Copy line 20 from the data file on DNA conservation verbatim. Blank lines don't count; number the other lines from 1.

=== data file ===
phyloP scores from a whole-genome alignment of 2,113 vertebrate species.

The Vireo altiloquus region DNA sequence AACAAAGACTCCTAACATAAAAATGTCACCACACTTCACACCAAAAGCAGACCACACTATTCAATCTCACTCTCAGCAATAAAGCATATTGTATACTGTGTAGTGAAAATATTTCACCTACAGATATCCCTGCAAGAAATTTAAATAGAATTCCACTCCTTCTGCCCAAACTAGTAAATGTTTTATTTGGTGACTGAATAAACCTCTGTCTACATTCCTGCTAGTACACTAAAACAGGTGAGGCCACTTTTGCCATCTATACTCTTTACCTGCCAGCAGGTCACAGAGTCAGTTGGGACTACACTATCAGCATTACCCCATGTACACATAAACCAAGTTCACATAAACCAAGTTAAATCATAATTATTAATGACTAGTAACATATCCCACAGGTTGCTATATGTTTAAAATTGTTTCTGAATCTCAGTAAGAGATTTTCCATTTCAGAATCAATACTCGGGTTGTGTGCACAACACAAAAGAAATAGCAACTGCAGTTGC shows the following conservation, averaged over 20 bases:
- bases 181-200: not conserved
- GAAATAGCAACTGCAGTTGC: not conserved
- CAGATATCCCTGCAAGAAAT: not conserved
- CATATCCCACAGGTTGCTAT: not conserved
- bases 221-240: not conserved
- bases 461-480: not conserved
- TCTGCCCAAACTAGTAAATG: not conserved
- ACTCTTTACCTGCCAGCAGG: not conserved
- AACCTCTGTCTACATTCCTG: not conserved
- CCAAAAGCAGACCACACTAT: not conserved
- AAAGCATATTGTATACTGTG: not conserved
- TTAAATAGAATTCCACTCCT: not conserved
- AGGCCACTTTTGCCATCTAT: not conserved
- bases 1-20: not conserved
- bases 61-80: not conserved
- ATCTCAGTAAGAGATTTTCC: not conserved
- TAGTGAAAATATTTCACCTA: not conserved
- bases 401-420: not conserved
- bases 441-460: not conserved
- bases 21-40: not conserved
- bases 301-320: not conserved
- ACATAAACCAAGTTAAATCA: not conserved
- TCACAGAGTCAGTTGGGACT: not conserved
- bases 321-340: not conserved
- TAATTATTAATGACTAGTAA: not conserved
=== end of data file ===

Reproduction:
- bases 401-420: not conserved